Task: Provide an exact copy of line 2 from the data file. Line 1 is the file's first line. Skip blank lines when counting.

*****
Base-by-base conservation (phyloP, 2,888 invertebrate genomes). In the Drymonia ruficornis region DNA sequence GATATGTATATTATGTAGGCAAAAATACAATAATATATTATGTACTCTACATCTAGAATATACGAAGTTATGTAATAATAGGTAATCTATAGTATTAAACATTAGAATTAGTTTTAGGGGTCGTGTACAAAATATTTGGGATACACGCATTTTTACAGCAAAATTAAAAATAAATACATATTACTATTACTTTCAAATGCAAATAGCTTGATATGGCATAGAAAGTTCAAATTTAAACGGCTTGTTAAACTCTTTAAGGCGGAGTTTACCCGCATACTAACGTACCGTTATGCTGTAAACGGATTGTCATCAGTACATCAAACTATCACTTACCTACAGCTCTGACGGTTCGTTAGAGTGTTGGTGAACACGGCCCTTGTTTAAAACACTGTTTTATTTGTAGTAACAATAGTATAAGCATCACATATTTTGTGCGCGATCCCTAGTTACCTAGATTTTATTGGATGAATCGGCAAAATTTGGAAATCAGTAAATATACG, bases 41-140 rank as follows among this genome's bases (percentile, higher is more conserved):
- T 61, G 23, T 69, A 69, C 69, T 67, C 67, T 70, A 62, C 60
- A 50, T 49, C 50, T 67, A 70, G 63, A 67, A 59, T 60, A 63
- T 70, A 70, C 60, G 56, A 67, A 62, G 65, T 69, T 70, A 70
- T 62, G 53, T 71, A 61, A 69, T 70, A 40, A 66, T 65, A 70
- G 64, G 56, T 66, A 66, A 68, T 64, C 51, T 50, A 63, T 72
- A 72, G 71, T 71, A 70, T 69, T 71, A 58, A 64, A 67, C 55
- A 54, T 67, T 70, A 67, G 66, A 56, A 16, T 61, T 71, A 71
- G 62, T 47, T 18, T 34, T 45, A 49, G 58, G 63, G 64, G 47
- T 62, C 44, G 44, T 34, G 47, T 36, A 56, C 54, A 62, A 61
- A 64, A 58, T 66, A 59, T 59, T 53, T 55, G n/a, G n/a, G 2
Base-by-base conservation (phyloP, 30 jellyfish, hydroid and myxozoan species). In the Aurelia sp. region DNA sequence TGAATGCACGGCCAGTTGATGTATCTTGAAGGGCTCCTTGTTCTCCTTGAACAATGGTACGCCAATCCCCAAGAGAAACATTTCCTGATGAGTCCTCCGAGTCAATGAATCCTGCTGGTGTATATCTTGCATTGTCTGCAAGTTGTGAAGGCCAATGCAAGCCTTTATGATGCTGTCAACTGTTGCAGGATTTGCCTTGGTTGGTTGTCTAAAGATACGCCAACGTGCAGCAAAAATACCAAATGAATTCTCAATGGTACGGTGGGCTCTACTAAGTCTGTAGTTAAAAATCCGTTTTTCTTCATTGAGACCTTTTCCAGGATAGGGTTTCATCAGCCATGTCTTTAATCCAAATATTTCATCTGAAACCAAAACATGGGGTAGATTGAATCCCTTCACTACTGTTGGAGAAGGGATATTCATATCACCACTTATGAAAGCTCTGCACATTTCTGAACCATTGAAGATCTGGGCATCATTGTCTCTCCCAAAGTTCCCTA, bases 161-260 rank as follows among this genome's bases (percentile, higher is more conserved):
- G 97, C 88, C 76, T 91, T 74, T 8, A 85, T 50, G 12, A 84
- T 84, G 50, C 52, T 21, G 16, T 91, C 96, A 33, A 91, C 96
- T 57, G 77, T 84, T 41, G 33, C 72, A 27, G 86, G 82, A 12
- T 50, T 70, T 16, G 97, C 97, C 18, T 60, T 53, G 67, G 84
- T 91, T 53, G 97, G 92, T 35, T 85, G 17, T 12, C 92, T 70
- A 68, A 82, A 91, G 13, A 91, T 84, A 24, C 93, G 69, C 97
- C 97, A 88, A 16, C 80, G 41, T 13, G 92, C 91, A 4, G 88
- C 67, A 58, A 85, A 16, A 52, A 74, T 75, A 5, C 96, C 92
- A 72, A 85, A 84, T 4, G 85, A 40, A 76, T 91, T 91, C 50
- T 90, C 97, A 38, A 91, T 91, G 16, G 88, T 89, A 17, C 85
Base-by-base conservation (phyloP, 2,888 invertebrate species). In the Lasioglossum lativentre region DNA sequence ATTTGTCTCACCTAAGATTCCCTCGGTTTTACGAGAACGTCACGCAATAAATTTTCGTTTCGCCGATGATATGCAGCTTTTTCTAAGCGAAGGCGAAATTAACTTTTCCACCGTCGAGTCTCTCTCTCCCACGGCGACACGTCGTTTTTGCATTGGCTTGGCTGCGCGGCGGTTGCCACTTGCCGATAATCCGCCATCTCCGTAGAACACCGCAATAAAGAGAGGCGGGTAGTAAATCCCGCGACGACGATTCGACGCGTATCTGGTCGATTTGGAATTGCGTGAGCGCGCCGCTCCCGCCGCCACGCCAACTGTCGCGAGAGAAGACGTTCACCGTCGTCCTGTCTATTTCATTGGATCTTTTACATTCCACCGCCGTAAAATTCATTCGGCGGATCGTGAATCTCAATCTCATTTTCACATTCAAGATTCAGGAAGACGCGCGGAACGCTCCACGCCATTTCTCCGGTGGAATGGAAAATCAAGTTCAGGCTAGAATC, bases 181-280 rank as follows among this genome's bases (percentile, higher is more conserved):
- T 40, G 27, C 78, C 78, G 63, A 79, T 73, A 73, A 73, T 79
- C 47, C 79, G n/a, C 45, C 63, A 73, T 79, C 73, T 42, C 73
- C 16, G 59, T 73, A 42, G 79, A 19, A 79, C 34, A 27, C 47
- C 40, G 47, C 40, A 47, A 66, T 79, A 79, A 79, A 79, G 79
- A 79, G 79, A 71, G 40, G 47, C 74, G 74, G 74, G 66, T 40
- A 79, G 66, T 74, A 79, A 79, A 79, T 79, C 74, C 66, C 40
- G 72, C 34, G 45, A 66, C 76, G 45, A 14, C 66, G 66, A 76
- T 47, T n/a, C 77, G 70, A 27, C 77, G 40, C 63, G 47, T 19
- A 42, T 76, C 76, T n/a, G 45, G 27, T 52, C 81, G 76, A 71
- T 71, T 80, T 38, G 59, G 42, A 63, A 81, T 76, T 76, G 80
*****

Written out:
- T 61, G 23, T 69, A 69, C 69, T 67, C 67, T 70, A 62, C 60